The fishermen’s settlement that emerged in 620 AD, has become almost 1,400 years later a magnet for tourists and the 3rd most important port of the Netherlands. Because of the favourable location, the Counts of Holland and Zeeland had the first harbour basins excavated as early as the 14th century. Nowadays more than 50,000 vessels from every corner of the world pass through every year. A fact greatly appreciated by tourists, because nowhere else do vessels sail so near to the coast!
During the intervening centuries, the fortified city owed its reputation to the (herring) fishery, trade, privateering and the slave trade. The history of Vlissingen has been characterized by occupations, bombardments and floods. And all of this is because of its (strategic) location on the estuary of the Westerschelde. Whoever controlled Vlissingen gained access to the important port of Antwerp. This meant that every dominant, foreign power cast its glance on Vlissingen. English, French, Germans, Spaniards had all been here within the city walls of Vlissingen. Long before they visited as tourists.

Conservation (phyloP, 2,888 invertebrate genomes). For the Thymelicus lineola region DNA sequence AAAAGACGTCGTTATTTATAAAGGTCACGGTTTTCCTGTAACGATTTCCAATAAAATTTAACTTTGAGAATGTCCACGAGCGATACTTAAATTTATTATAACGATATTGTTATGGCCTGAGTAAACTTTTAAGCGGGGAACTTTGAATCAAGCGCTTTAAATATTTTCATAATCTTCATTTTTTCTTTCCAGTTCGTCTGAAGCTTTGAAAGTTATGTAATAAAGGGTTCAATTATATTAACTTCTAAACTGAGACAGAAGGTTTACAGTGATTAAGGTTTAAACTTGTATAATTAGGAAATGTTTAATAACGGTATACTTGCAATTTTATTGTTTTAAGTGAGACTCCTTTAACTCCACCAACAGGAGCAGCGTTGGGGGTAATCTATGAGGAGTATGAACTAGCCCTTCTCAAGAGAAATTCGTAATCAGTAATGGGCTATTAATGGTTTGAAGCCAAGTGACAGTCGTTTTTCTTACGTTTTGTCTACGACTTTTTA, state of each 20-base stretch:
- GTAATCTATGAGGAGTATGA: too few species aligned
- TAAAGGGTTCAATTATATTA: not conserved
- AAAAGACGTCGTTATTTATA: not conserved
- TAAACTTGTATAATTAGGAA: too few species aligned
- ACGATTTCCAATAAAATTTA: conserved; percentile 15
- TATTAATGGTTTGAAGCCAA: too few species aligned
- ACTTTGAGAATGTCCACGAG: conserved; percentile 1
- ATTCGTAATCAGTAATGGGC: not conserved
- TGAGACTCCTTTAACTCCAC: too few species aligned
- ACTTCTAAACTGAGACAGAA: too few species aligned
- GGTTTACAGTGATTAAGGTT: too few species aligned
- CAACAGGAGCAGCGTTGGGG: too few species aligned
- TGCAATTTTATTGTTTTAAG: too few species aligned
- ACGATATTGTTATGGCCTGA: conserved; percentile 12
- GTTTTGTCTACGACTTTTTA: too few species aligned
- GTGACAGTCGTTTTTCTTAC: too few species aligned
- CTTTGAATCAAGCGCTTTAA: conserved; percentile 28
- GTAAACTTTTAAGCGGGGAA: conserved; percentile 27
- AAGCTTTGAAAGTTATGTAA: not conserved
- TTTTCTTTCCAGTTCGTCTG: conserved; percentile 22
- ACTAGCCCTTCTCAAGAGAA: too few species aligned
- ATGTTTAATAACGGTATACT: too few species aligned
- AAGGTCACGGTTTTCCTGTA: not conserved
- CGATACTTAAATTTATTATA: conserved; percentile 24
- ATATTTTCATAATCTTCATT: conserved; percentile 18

Through the ages
The glorious Golden Age was the century in which ships from Vlissingen plied the world seas and contributed to the position of the Seven United Provinces as world power. In the 18th century followed a relapse. The Napoleonic Wars in particular had a disastrous effect. 1870 saw a period of revival with the construction of new harbour basins, the Canal through Walcheren, the railway and the establishment of shipyard 'De Schelde'. The Second World War interrupted this growth process. Once more the city was heavily damaged by bombing, artillery fire and flooding.
Great energy was invested in the post-war reconstruction of the city. The 1960s saw the development of the seaport and industrial area Vlissingen-Oost. This area is now the economic driver of central Zeeland and provides many thousands of jobs.
See also Michiel de Ruyter.